Know your gear. Be able to set up your site in the dark and rain without getting soaked.

Thanks and keep them coming
All suggestions have been great and welcomed. I am a US citizen and reside in central Illinois. I have been paddling (flatwater and rivers up to class II for about 30 years - but mostly flatwater and slow rivers in Illinois, Missouri, Michigan and Wisconsin.) I have considerable backpacking experience (some sole but most with 1 or more partners.) I was a boy scout leader for 11 years and did some fairly rugged high adventures with my scouts. I have pretty good equipment (North Face, Thermarest, Kelty for example) but much is older and I plan on purchasing new replacement and more equipment in the next year. Equipment more geared toward canoe camping. I am starting a more rigorous excercise routine so I can get back into better packing shape. I have about 18 months to get ready for my trip. I have been researching outfitters in and around the BWCA, Quentico and Wabakimi (these are closer to me in terms of driving distance) - any suggestions? - and am considering a warm up trip in June or July of next year (probably with an outfitter and possibly guided). I am also planning a solo canoe/camping trip in Wisconsin next May as a trial run. And thinking about a short canoe camping trip in the Michigan U.P. in August.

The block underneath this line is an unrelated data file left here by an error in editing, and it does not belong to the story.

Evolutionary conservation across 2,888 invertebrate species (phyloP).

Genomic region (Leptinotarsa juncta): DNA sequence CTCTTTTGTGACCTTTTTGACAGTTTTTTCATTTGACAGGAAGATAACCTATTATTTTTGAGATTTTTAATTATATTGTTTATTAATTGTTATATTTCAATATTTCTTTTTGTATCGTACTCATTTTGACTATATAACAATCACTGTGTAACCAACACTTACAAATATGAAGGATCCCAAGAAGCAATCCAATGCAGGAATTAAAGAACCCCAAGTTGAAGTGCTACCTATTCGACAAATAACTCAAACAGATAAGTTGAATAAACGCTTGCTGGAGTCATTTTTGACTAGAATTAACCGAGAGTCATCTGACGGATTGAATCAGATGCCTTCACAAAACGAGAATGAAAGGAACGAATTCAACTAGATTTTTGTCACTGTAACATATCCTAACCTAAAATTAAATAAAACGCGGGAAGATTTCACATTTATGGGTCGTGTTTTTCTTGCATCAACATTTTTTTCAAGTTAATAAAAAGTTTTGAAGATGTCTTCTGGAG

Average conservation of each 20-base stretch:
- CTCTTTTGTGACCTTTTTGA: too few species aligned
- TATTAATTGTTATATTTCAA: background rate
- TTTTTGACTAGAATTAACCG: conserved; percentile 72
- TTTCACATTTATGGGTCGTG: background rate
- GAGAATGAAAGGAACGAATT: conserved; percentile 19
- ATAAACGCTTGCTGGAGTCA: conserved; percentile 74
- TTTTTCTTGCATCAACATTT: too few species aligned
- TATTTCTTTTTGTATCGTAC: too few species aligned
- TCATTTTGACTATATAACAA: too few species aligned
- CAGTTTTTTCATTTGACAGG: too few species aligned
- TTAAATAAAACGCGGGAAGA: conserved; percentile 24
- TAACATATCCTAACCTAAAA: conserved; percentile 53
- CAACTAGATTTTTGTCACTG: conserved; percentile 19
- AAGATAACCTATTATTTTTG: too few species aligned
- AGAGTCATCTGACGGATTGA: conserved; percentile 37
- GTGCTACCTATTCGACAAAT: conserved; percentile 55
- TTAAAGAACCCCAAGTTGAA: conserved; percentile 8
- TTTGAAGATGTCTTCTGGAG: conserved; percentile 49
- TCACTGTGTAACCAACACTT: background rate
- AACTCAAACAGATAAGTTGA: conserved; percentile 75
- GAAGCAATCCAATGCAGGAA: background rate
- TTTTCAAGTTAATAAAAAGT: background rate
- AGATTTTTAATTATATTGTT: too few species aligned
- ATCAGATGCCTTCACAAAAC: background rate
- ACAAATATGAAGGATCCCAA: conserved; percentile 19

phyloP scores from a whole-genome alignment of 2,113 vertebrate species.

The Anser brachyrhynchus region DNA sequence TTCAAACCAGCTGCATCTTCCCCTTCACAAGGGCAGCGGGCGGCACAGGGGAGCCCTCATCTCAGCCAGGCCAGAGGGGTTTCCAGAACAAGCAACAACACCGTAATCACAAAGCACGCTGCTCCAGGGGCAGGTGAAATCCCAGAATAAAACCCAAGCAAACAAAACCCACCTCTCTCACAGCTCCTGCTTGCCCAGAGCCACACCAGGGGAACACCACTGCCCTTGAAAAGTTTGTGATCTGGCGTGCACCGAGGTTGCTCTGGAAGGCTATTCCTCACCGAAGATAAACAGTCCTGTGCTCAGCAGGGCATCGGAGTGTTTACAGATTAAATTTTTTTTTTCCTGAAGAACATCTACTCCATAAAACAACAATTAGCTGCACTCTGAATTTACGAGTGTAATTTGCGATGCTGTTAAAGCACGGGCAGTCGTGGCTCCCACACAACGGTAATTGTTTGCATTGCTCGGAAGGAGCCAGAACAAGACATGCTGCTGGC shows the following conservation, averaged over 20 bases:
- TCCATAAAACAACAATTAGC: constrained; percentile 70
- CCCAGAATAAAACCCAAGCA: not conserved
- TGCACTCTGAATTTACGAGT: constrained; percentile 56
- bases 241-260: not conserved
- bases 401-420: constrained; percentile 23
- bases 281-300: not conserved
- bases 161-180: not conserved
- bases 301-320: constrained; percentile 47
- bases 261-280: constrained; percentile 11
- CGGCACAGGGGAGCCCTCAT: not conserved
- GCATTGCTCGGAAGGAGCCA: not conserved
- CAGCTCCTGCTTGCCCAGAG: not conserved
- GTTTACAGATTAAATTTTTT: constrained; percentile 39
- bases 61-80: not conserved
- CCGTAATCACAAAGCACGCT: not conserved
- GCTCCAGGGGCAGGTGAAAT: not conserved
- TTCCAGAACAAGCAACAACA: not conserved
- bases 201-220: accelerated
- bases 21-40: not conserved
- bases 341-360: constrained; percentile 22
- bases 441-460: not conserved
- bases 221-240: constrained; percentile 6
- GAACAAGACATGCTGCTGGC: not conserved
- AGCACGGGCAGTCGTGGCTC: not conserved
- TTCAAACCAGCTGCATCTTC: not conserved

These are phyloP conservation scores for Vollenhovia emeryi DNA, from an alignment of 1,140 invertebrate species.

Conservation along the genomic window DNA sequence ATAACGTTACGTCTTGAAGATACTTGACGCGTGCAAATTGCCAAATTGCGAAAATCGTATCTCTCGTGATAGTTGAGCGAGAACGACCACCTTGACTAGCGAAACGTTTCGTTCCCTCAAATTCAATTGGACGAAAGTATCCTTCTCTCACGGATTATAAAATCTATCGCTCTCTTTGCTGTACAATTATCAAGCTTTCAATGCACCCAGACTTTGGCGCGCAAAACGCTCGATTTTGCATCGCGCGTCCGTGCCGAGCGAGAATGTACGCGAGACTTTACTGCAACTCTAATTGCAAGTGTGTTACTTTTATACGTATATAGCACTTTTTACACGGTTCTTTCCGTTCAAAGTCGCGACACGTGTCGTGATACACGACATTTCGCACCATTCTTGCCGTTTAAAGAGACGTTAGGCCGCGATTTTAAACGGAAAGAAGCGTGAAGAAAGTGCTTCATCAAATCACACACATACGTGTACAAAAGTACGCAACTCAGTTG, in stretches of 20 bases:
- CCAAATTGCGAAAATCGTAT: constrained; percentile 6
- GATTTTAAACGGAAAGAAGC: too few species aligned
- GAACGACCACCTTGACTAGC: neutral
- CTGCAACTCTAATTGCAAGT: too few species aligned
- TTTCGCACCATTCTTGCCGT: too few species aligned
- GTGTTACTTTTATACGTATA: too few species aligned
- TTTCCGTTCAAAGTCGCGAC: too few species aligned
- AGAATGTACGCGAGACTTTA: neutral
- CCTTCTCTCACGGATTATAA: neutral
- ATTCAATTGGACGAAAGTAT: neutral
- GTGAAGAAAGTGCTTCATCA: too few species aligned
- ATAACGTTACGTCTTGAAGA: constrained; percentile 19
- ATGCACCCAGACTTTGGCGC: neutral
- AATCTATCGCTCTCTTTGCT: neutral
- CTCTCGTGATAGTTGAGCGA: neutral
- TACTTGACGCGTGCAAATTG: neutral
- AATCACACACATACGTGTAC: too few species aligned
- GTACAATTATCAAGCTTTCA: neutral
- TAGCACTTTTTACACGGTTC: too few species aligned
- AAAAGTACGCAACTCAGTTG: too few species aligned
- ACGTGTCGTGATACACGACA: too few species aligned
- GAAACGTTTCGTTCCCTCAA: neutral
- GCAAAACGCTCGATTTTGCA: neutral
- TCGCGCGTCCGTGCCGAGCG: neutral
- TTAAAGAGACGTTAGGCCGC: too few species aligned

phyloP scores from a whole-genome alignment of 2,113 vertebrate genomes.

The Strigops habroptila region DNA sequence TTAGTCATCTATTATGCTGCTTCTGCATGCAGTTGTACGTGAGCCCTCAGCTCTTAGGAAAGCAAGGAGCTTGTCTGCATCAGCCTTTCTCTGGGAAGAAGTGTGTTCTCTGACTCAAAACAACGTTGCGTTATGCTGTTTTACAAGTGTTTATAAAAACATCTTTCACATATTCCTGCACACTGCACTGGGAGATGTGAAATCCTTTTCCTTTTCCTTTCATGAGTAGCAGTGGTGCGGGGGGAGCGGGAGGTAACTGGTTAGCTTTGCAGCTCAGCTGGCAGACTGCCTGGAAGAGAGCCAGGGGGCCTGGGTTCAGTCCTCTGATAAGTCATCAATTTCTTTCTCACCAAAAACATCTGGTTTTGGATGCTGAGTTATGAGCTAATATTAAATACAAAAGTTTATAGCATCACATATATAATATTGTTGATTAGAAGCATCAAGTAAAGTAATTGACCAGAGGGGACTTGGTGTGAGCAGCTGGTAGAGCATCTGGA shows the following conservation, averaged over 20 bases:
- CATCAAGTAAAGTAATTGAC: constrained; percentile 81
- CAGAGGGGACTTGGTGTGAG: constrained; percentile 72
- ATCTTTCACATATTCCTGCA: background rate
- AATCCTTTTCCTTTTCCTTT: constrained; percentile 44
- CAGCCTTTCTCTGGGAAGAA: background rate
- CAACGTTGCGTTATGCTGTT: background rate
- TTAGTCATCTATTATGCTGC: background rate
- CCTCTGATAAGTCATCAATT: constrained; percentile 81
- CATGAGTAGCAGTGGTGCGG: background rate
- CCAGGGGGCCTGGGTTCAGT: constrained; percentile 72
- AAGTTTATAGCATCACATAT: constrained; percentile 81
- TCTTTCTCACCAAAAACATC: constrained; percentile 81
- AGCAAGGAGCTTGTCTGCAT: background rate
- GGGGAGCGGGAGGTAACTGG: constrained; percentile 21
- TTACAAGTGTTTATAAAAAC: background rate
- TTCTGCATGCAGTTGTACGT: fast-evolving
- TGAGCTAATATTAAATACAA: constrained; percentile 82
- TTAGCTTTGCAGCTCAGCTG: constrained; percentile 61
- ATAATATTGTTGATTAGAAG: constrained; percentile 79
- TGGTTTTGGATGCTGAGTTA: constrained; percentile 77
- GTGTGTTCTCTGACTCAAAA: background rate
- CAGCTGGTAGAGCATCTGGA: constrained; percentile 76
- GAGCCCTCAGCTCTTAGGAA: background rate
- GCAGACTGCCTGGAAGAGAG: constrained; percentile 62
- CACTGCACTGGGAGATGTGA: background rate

I really appreciate your suggestions. Thanks!

Wilderness Tripping
Wilderness tripping isn’t all that different. You could drive to a campground with all your gear to practice. I’d suggest you first find out if you’ll enjoy being alone. A couple of solo car camping trips wouldn’t hurt.

The hardest thing to learn is packing your gear. You can practice that by loading you gear at home. Sleep out in the backyard and spend some days cooking with your campstove. Get a hand held set of scales and weigh your packed dry-bags. Knowing before hand how much everything weighs helps tremendously when trimming a boat.

I’ve known quite a few outfitters over the years. Their focus is providing trips for mostly inexperienced people. For the most part an outfitter’s gear is no better than the average camper. They aren’t going to be shelling out $600 each for sleeping bags that can get trashed by a client. You’re better off getting your hands on a buyers guide if you feel you need to upgrade your gear.

Since governments are the ones who issue permits it’s always best to contact a government agency first when it comes to questions about permits.

If you don’t know first-aid take a course before going.

Because you’ll be alone don’t take any tools, like an axe, that can cause a life threatening injury. If you feel the need to cut wood a folding pruning saw will do the trick.